Science

Evolutionary story of Australia’s dingoes revealed by ancient DNA

Dingoes are found across most of the Australian continent

Dominic Jeanmaire/Getty Images/iStockphoto

Analysis of ancient DNA from dingoes suggests that Australia’s native wild dogs arrived in two waves of migration between 3000 and 8000 years ago and show little evidence of interbreeding with domestic dogs.

Sally Wasef at Queensland University of Technology in Australia and her colleagues examined 42 ancient dingo specimens. They ultimately obtained nine full genomes, including the oldest Australian genome ever sequenced for any species, as well as mitochondrial DNA from 16 animals.

The retrieved DNA ranged in age from 400 to 2700 years old and came from across the continent. The researchers compared this ancient data with DNA from 11 modern dingoes, six New Guinea singing dogs and 372 domestic dogs, wolves and other canids that had been obtained by previous studies.

The analysis confirms that the two main Australian populations of dingoes – one concentrated on the east coast and another on the west – had already diverged by at least 3000 years ago. The east coast dingoes are more closely related to New Guinea singing dogs than they are to the western dingoes, possibly indicating two distinct migrations of dingoes into Australia.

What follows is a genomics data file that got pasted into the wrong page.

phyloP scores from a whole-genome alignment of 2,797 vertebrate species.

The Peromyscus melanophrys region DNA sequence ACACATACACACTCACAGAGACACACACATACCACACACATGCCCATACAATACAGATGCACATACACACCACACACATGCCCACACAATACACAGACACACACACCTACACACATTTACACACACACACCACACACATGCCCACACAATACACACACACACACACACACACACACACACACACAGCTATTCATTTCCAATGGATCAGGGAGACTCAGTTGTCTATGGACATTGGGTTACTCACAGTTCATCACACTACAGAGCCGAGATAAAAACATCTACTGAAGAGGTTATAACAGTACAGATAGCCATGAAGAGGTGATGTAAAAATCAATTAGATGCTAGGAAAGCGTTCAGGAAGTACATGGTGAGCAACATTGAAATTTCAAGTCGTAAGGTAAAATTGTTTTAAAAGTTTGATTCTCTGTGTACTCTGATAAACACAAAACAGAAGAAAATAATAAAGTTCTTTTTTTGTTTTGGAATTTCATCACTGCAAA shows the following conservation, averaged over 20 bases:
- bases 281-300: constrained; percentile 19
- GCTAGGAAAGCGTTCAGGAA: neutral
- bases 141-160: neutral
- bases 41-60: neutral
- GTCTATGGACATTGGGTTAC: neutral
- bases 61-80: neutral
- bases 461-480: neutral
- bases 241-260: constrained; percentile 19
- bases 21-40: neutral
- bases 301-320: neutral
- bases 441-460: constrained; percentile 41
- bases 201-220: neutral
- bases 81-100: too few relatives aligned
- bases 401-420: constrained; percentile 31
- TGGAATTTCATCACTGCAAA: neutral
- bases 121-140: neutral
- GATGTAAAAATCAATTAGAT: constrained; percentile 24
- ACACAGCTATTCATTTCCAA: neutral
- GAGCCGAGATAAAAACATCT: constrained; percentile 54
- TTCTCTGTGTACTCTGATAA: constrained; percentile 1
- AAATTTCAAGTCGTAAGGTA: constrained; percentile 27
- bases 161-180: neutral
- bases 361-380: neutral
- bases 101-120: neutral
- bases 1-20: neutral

In the absence of ancient New Guinea singing dog DNA, the researchers couldn’t rule out that the singing dogs are descended from dingoes that migrated from Australia to New Guinea.

It has long been known that dingoes must have come from a wolf ancestor, “but we couldn’t tease that apart without ancient DNA,” says Wasef.

Ever since Europeans arrived in Australia, dingoes have been hunted and killed as threats to the livestock industry.

In recent years, there have been numerous dingo attacks on humans at K’gari, also known as Fraser Island, off the Queensland coast, resulting in dingoes being euthanised.

The results from the ancient DNA show that the K’gari dingoes show no evidence of interbreeding with domestic dogs. “People say dingoes have interbred with domestic dogs to give them a reason to kill them,” says Wasef. “Our results are not showing any evidence of widespread interbreeding.”

The practice of euthanising dingoes may need to be reconsidered to preserve the gene pool of the K’gari island population, says Wasef. “The K’gari dingoes are already suffering from inbreeding and killing individuals is going to significantly deplete their DNA.”

“This study is tantalising because it provides some of the data needed to allow us to explore the evolutionary relationships between dingoes, New Guinea singing dogs, global dog populations and wolves,” says Kylie Cairns at the University of New South Wales in Sydney.

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